The first time I connected with Shania Twain in 2017, the country-pop music icon didn’t pull any punches, saying “equality should be a no-brainer” as she spoke thoughtfully about her relationship with the LGBTQ+ community. Twain stood firm on that throughout our conversation, speaking out against supremacy (“supremacy of any sort is just poison”) and pledging to be the kind of ally we hope all gay icons will be.
In Twain’s case, she is in the same unique, bridge-building position as someone like fellow country superstar Dolly Parton — they both excite dads and drag queens, but for very different reasons.
If we’re speaking about Twain’s queer appeal, look no further than “Giddy Up!,” the first song off Twain’s sixth studio album, “Queen of Me.” It’s a song that would sound right at home in some Texas yeehaw gay bar but, like her hit “Man! I Feel Like a Woman!,” could just as easily get some conservative, beer-guzzling dad to loosen up as he bellows the country bop’s fun, flirty and frankly very gay hook. (At a Shania Twain show, to which I have been, trust me when I say these things happen.)
Twain recently reconnected with me to talk about the new album, which we did. But our interview landed in places Twain herself said she appreciated as she was able to reflect on how her words — not just the ones she writes — matter.
So “Queen of Me,” let’s get right to it. There’s definitely a let loose vibe on this album that I think we all can appreciate after the last few years. How would you describe the spirit of this album and how you came into it?
I’m calling the “Queen of Me” album my happy album because it was literally an exercise during Covid — ’cause I wrote all the songs during Covid. And it was an exercise of just getting myself into a better frame of mind, a more positive frame of mind. Writing lyrics that would make me smile, make me laugh, make me wanna dance. It was like a self-help, well-being exercise to write these songs. And they ended up just being very uplifting. That’s also how I narrowed down the songs, you know? I wrote three albums worth of songs during Covid ’cause I was just bored and I ended up being very creatively productive. I narrowed it down to songs that took me to that happier place.
The title itself is so you, Shania, because you are sort of the country queen of empowerment. Like you, LGBTQ+ people really have to become the master of our own universes. So, I’m wondering, did the title happen to come out of any conversations that you had over the years with any LGBTQ+ people in your own life that you’re close to? Or were you thinking of them in the process of naming this album or working through the songs?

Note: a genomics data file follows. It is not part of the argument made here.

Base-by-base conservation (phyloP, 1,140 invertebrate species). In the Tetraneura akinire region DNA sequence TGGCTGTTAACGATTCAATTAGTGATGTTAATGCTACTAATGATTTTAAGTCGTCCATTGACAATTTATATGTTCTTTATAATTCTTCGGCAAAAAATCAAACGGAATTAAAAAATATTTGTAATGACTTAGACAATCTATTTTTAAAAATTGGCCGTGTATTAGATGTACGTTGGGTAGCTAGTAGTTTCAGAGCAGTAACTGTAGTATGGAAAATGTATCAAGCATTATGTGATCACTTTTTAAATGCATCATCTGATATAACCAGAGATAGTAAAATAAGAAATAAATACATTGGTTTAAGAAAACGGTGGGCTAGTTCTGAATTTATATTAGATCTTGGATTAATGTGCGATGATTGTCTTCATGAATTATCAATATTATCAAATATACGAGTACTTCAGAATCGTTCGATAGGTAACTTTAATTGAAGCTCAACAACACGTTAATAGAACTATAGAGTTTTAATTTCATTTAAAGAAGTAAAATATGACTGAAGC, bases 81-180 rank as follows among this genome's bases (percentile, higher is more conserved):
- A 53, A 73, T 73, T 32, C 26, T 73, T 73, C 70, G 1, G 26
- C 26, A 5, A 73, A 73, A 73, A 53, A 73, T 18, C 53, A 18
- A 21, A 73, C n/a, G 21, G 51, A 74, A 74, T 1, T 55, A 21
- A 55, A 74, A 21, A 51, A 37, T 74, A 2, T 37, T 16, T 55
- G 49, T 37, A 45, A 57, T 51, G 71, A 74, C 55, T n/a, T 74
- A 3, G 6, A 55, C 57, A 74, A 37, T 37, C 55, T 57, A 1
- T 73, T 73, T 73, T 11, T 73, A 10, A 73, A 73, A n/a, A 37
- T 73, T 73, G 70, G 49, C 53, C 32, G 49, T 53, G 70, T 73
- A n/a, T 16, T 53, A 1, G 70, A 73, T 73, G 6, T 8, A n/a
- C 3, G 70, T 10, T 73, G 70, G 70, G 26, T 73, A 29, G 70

I’m close to so many LGBTQ+ people. They’ve been part of my creative teams over the years, and they’re just part of my life. You’re all part of my life, you know? You’re part of my inspiration. The “Queen of Me” title was directly inspired by self-empowerment. “What am I really the queen of?” I’m just the queen of myself. I’m not the queen of anyone or anything else. I shouldn’t have any control over anyone else; no one should have any control over me either. And so, I really felt motivated to express it for myself and to share it.
I’ve had people in my life going through gender confusion and gender change. Just all of the sadness that I’ve seen that’s so unnecessary. I’m just an all-inclusive person. I believe to each his own. And we should all have the right to have that confidence in ourselves to be ourselves. So, on “Queen of Me,” I’m not what you tell me I am. I’m what I proclaim I am. So, don’t let anyone tell you what you are.
When I last saw you on tour, there was so much gay energy, from dancers in cowboy hats and chest-baring leopard print to Elijah Wood, the trans person killing it on drums. Your audience is a mix of drag queens and conservative dads, and you are one of those rare artists who can bring polarized political communities together. How intentional on your part is it to bring a certain level of gayness to a Shania Twain show?